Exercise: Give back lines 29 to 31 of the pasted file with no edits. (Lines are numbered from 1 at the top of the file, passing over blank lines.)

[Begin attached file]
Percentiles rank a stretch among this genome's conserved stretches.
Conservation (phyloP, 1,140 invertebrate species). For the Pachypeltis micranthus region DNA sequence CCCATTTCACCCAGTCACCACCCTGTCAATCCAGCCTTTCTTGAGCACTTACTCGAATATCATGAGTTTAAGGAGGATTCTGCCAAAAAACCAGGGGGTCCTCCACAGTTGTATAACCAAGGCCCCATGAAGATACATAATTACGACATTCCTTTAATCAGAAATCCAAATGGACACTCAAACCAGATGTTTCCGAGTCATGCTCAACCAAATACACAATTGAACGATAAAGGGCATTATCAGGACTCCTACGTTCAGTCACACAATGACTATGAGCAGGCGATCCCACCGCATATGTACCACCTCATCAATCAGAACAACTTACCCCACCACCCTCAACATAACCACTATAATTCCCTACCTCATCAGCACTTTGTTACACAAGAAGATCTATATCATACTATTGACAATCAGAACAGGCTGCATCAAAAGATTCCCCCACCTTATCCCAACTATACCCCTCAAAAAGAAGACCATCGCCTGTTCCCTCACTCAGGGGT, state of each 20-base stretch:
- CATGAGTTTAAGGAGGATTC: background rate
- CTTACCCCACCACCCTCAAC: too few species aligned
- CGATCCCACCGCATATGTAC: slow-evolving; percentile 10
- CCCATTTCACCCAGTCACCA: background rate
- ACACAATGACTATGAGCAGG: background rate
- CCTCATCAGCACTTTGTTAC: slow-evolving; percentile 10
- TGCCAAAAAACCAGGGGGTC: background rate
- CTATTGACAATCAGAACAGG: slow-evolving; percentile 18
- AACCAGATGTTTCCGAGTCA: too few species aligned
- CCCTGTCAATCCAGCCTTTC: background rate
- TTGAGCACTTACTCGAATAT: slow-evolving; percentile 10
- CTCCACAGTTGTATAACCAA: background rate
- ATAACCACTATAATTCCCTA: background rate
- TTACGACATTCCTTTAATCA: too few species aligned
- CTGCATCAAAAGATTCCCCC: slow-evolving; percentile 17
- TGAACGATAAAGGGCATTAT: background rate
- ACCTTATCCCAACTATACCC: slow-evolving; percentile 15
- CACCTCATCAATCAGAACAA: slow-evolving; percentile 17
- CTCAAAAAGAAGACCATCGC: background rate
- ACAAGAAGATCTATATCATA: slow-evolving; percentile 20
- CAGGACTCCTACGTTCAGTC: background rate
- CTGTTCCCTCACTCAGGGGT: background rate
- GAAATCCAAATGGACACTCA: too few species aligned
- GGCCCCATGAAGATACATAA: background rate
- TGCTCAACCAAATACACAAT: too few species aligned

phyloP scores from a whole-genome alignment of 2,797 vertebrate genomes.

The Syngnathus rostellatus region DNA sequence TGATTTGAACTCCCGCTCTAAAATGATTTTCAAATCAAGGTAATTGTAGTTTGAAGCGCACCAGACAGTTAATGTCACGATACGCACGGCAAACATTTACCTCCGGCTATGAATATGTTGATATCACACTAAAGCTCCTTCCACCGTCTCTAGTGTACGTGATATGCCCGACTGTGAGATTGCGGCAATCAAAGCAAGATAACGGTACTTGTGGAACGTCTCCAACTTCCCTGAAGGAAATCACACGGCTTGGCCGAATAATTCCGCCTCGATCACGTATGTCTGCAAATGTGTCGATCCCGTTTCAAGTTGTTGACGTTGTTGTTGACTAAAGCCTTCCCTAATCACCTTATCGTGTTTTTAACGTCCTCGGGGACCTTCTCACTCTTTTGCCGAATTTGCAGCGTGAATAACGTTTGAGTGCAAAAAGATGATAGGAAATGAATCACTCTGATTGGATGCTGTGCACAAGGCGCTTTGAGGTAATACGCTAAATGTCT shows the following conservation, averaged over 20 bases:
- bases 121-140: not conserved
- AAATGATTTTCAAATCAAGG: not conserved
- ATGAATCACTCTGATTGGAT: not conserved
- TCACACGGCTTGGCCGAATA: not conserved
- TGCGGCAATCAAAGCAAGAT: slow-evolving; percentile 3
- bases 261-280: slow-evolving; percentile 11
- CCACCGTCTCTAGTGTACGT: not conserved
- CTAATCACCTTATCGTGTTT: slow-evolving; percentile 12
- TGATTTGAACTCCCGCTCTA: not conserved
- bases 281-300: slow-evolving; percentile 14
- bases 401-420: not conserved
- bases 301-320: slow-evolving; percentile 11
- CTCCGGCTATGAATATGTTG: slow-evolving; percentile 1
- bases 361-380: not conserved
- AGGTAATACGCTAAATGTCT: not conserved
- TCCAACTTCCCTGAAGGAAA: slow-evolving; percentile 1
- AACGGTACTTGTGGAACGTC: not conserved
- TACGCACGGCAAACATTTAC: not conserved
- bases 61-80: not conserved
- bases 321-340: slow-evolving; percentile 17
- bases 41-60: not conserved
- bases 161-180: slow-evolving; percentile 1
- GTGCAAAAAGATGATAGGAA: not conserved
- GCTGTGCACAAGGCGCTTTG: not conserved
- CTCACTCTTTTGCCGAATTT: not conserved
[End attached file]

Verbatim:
The Syngnathus rostellatus region DNA sequence TGATTTGAACTCCCGCTCTAAAATGATTTTCAAATCAAGGTAATTGTAGTTTGAAGCGCACCAGACAGTTAATGTCACGATACGCACGGCAAACATTTACCTCCGGCTATGAATATGTTGATATCACACTAAAGCTCCTTCCACCGTCTCTAGTGTACGTGATATGCCCGACTGTGAGATTGCGGCAATCAAAGCAAGATAACGGTACTTGTGGAACGTCTCCAACTTCCCTGAAGGAAATCACACGGCTTGGCCGAATAATTCCGCCTCGATCACGTATGTCTGCAAATGTGTCGATCCCGTTTCAAGTTGTTGACGTTGTTGTTGACTAAAGCCTTCCCTAATCACCTTATCGTGTTTTTAACGTCCTCGGGGACCTTCTCACTCTTTTGCCGAATTTGCAGCGTGAATAACGTTTGAGTGCAAAAAGATGATAGGAAATGAATCACTCTGATTGGATGCTGTGCACAAGGCGCTTTGAGGTAATACGCTAAATGTCT shows the following conservation, averaged over 20 bases:
- bases 121-140: not conserved
- AAATGATTTTCAAATCAAGG: not conserved